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"Joe or Jane Schmo" or Who Presents?

Posted on June 28, 2006

What fun hearing the voices of colleagues talk about the learning styles, the "who" for meetings and the content. Thanks for weighing in on the issues so far.

Mark Jordan talked in his post about the content and how it is simply not known what people want to learn.  For as long as I've been in this [meetings/hospitality] industry, the same questions are asked (What do you want to learn? What do you need to know? What speakers do you want to hear?) and the same dilemmas faced: "What do senior planners want to learn?" 

What we want - which has been evident from the MIMList/now MiForum at Google - is help right now when we have to solve a problem.  What we want at meetings is to gain information we can use - or information that allows us to have our thoughts stimulated and the ability to consider the implications of what's been said.

We are the same as other audiences - and we all attend meetings for different reasons. Sometimes it's mandated (like a staff meeting) and the agenda is dictated.  Sometimes we have choices (like a professional society meeting.)  I'd be glad as would others to hear from Joe or Jane Schmo if they stimulated my thinking.  I'd sit in almost any seating too if I could be comfortable [which  has to be defined differently for each person] and could participate and learn.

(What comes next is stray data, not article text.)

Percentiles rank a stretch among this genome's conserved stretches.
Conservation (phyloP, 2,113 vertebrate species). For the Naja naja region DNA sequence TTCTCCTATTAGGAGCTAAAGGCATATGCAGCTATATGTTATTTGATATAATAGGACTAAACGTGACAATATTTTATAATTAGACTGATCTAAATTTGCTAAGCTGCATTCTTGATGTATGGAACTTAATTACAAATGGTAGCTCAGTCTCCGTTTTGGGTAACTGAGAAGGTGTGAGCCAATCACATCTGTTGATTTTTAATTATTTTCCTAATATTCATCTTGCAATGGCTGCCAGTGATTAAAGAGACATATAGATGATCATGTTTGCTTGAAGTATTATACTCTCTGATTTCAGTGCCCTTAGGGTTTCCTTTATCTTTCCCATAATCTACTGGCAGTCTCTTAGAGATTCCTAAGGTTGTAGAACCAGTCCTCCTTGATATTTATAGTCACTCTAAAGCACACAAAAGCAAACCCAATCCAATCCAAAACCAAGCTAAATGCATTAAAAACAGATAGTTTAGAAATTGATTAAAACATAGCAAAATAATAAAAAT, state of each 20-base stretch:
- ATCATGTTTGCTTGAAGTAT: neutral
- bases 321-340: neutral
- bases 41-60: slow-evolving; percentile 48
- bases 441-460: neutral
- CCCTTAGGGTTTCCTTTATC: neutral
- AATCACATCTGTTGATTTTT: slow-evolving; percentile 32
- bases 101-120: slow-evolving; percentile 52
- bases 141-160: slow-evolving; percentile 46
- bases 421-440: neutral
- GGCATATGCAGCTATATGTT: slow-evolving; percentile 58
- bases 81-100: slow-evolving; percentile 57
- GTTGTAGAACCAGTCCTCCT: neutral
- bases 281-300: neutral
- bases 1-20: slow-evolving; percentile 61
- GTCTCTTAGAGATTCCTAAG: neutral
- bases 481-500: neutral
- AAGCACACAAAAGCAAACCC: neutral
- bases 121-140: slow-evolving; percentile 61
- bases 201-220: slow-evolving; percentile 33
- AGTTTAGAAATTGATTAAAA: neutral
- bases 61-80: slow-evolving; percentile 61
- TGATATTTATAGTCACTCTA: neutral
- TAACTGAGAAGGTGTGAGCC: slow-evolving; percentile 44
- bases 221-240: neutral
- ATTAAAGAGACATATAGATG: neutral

There is the tricky issue for any meeting of presenting information that is relevant and that can be used immediately by those attending.  (Go to www.mpiweb.org and read the two MPI Foundation reports  about what makes meetings work and why people attend association meetings to learn more that is applicable.)  There are considerations about who the learners are and the mix of experiences.

Answers? None really.  More conversation? You betcha.  Tomorrow (Friday already? VNU ... can't we talk some more about this topic?) I'll give some examples of changes we can make.

In the meantime, continue to be aware of what turns you on and off in learning.  Watch the audiences who attend meetings in your facilities or are those who attend the meetings you plan. Watch audiences in theatres, at concerts, on TV - be aware of what goes on and the responses.  Take from outside our world to see how and who can present it differently.


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